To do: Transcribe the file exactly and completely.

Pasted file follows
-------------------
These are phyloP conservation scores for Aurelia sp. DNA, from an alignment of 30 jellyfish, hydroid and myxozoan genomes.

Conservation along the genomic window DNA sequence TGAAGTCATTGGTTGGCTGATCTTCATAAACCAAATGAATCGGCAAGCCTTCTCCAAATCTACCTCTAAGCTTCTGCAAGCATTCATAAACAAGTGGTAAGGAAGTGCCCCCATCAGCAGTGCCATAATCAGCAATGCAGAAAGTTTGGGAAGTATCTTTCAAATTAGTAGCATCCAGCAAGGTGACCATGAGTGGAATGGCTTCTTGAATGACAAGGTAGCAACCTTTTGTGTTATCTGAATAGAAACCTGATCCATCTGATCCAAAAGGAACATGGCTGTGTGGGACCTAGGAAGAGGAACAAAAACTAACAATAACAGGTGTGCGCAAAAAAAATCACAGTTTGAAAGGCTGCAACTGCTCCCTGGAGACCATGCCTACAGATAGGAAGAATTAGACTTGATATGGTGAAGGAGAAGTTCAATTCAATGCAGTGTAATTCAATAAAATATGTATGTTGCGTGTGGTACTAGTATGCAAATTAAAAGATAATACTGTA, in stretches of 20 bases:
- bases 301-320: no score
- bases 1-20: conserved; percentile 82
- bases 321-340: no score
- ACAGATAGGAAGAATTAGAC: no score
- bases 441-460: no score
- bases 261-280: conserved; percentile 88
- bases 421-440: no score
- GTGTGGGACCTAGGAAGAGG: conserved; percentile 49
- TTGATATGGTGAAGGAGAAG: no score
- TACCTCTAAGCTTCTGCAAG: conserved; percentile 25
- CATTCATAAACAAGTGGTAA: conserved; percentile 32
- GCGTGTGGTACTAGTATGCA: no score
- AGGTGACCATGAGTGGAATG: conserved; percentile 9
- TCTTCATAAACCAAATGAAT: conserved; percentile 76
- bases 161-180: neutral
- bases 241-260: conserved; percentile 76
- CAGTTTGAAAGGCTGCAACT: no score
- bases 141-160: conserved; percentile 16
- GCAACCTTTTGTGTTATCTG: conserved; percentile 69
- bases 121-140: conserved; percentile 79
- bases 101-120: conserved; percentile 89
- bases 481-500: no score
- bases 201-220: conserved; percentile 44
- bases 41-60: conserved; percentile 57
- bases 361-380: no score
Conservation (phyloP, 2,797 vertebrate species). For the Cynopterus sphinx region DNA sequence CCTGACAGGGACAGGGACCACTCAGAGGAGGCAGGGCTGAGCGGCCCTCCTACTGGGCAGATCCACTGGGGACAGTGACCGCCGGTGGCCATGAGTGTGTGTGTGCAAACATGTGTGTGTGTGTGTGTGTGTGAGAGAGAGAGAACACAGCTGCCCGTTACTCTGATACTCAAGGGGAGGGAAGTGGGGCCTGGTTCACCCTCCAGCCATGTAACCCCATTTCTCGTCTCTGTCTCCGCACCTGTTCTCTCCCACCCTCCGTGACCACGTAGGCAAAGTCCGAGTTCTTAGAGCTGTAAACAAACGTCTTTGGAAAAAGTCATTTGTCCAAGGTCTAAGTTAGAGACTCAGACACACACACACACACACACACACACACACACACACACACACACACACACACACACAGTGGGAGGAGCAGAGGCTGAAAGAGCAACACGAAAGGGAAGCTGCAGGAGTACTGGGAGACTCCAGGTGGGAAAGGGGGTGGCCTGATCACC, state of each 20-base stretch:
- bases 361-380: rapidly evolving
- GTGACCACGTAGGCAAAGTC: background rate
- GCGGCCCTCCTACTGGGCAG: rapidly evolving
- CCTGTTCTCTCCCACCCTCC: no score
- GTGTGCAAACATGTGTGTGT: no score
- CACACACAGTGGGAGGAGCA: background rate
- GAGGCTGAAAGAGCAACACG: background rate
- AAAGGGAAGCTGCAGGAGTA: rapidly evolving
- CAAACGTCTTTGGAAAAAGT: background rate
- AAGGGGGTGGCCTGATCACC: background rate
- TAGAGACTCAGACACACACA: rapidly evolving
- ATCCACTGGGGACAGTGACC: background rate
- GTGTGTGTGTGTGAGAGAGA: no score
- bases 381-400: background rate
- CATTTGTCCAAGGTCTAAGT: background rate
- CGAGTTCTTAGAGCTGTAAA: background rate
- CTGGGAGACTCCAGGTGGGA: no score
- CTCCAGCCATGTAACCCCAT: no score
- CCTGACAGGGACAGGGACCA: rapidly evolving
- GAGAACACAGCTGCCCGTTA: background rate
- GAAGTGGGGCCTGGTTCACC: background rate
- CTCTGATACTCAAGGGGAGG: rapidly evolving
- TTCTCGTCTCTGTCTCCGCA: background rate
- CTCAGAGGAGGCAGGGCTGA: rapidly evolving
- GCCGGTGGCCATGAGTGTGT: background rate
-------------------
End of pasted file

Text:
These are phyloP conservation scores for Aurelia sp. DNA, from an alignment of 30 jellyfish, hydroid and myxozoan genomes.

Conservation along the genomic window DNA sequence TGAAGTCATTGGTTGGCTGATCTTCATAAACCAAATGAATCGGCAAGCCTTCTCCAAATCTACCTCTAAGCTTCTGCAAGCATTCATAAACAAGTGGTAAGGAAGTGCCCCCATCAGCAGTGCCATAATCAGCAATGCAGAAAGTTTGGGAAGTATCTTTCAAATTAGTAGCATCCAGCAAGGTGACCATGAGTGGAATGGCTTCTTGAATGACAAGGTAGCAACCTTTTGTGTTATCTGAATAGAAACCTGATCCATCTGATCCAAAAGGAACATGGCTGTGTGGGACCTAGGAAGAGGAACAAAAACTAACAATAACAGGTGTGCGCAAAAAAAATCACAGTTTGAAAGGCTGCAACTGCTCCCTGGAGACCATGCCTACAGATAGGAAGAATTAGACTTGATATGGTGAAGGAGAAGTTCAATTCAATGCAGTGTAATTCAATAAAATATGTATGTTGCGTGTGGTACTAGTATGCAAATTAAAAGATAATACTGTA, in stretches of 20 bases:
- bases 301-320: no score
- bases 1-20: conserved; percentile 82
- bases 321-340: no score
- ACAGATAGGAAGAATTAGAC: no score
- bases 441-460: no score
- bases 261-280: conserved; percentile 88
- bases 421-440: no score
- GTGTGGGACCTAGGAAGAGG: conserved; percentile 49
- TTGATATGGTGAAGGAGAAG: no score
- TACCTCTAAGCTTCTGCAAG: conserved; percentile 25
- CATTCATAAACAAGTGGTAA: conserved; percentile 32
- GCGTGTGGTACTAGTATGCA: no score
- AGGTGACCATGAGTGGAATG: conserved; percentile 9
- TCTTCATAAACCAAATGAAT: conserved; percentile 76
- bases 161-180: neutral
- bases 241-260: conserved; percentile 76
- CAGTTTGAAAGGCTGCAACT: no score
- bases 141-160: conserved; percentile 16
- GCAACCTTTTGTGTTATCTG: conserved; percentile 69
- bases 121-140: conserved; percentile 79
- bases 101-120: conserved; percentile 89
- bases 481-500: no score
- bases 201-220: conserved; percentile 44
- bases 41-60: conserved; percentile 57
- bases 361-380: no score
Conservation (phyloP, 2,797 vertebrate species). For the Cynopterus sphinx region DNA sequence CCTGACAGGGACAGGGACCACTCAGAGGAGGCAGGGCTGAGCGGCCCTCCTACTGGGCAGATCCACTGGGGACAGTGACCGCCGGTGGCCATGAGTGTGTGTGTGCAAACATGTGTGTGTGTGTGTGTGTGTGAGAGAGAGAGAACACAGCTGCCCGTTACTCTGATACTCAAGGGGAGGGAAGTGGGGCCTGGTTCACCCTCCAGCCATGTAACCCCATTTCTCGTCTCTGTCTCCGCACCTGTTCTCTCCCACCCTCCGTGACCACGTAGGCAAAGTCCGAGTTCTTAGAGCTGTAAACAAACGTCTTTGGAAAAAGTCATTTGTCCAAGGTCTAAGTTAGAGACTCAGACACACACACACACACACACACACACACACACACACACACACACACACACACACACAGTGGGAGGAGCAGAGGCTGAAAGAGCAACACGAAAGGGAAGCTGCAGGAGTACTGGGAGACTCCAGGTGGGAAAGGGGGTGGCCTGATCACC, state of each 20-base stretch:
- bases 361-380: rapidly evolving
- GTGACCACGTAGGCAAAGTC: background rate
- GCGGCCCTCCTACTGGGCAG: rapidly evolving
- CCTGTTCTCTCCCACCCTCC: no score
- GTGTGCAAACATGTGTGTGT: no score
- CACACACAGTGGGAGGAGCA: background rate
- GAGGCTGAAAGAGCAACACG: background rate
- AAAGGGAAGCTGCAGGAGTA: rapidly evolving
- CAAACGTCTTTGGAAAAAGT: background rate
- AAGGGGGTGGCCTGATCACC: background rate
- TAGAGACTCAGACACACACA: rapidly evolving
- ATCCACTGGGGACAGTGACC: background rate
- GTGTGTGTGTGTGAGAGAGA: no score
- bases 381-400: background rate
- CATTTGTCCAAGGTCTAAGT: background rate
- CGAGTTCTTAGAGCTGTAAA: background rate
- CTGGGAGACTCCAGGTGGGA: no score
- CTCCAGCCATGTAACCCCAT: no score
- CCTGACAGGGACAGGGACCA: rapidly evolving
- GAGAACACAGCTGCCCGTTA: background rate
- GAAGTGGGGCCTGGTTCACC: background rate
- CTCTGATACTCAAGGGGAGG: rapidly evolving
- TTCTCGTCTCTGTCTCCGCA: background rate
- CTCAGAGGAGGCAGGGCTGA: rapidly evolving
- GCCGGTGGCCATGAGTGTGT: background rate